Theoretically food is food or at least, energy is energy. However our bodies are designed with energy dense foods in mind as the centre-piece of our dietary intake.
It's entirely possible, I'd say likely, that we're designed with a certain percentage of major nutrients- fat, carb, protein in mind. Obviously that has to be reassessed and maybe overridden in the case of congenital defects or chronic disorder/ illness.
It's just occurred, is the paleo fad a reaction to following recommendations and guidelines to reduce the overall percentage of fat in the diet? Irrespective of health-fattening has coincided with a lessening of cardiovascular mortality, so despite claims thus far outcome doesn't appear support this being a necessary harbinger of harm.
I know many paleo types assert what I call the carb monkey hypothesis, i.e. that "too much" carbohydrate monkey's with your insulin and (apparently) causes people to fatten. I've never been particularly convinced. I'm disinterested in diet as the pathway for metabolic manipulation. Now I'm wondering if my dismissal of paleo hype may have been about not finding the explanation/s particularly convincing.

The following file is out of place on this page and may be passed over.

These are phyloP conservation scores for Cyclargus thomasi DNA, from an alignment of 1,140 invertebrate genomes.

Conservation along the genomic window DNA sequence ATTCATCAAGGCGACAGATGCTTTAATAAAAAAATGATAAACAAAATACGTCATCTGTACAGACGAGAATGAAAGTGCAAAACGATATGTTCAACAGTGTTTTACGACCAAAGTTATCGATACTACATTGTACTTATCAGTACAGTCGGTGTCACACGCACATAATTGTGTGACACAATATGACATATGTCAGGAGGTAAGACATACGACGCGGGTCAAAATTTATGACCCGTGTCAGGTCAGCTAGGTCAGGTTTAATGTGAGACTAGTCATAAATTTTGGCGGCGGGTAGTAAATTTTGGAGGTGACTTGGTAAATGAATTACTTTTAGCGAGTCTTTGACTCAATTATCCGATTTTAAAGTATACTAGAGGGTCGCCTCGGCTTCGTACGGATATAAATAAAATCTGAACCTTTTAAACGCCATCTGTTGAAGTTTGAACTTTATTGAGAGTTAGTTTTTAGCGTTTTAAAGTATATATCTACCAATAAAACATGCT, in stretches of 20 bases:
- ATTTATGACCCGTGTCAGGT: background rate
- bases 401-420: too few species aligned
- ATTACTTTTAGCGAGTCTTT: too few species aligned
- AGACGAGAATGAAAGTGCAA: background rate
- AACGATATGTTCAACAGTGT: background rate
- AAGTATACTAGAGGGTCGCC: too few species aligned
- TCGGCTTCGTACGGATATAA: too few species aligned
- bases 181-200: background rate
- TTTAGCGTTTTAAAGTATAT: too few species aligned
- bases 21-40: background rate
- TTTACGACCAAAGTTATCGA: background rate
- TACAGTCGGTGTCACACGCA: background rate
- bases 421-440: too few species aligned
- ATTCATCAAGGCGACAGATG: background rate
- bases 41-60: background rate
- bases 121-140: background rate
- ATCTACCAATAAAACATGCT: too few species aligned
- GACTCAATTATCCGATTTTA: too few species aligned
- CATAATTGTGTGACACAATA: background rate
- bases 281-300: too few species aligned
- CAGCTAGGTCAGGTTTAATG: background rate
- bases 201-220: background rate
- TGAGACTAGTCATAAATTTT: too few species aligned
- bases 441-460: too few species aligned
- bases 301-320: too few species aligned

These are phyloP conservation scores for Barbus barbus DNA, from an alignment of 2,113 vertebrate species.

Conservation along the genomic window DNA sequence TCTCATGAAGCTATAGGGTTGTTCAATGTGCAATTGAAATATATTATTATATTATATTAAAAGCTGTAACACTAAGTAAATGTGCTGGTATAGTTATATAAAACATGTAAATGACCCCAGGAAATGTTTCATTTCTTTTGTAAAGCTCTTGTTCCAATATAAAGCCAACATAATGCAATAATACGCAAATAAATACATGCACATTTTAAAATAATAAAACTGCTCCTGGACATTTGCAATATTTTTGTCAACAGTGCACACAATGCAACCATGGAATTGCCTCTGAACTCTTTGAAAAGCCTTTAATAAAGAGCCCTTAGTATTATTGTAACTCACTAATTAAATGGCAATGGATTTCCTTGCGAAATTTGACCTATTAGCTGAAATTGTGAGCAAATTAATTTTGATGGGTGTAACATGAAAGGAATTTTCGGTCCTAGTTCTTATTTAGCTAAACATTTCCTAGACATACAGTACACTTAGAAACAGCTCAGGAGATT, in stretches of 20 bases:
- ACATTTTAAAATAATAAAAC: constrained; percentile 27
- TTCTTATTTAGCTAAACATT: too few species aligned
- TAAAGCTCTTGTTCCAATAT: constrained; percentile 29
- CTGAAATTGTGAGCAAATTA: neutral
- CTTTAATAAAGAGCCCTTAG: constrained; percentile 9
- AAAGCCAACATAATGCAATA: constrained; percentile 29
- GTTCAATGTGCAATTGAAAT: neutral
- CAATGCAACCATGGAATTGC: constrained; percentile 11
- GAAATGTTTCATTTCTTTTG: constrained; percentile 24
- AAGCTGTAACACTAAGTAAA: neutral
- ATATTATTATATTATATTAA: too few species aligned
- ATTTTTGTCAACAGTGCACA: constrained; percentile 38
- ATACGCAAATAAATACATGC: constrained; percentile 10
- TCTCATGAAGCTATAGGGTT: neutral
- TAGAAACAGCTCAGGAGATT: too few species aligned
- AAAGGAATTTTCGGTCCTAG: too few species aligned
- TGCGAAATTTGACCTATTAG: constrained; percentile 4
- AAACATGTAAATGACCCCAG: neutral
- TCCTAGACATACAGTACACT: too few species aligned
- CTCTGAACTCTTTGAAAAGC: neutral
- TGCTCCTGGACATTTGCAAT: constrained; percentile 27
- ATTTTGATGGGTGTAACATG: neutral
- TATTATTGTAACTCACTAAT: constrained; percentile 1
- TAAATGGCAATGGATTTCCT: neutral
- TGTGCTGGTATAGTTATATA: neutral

What though if the IMH just uses a biochemical model to explain what's happening physiologically as tends to be au courant?
What I'm thinking is if about 33% intake of dietary fat is about right-its a pretty universal percentage-leaving aside environmental issues. Can reducing it (much) below that in itself, provoke bodies to make good that loss by upping the fat percentage via bloodstream and/or storing it in our bodies?
Is this partly why some report feeling better and/or losing weight on a higher fat diet-their appetite and therefore their intake is simply a more suitable balance?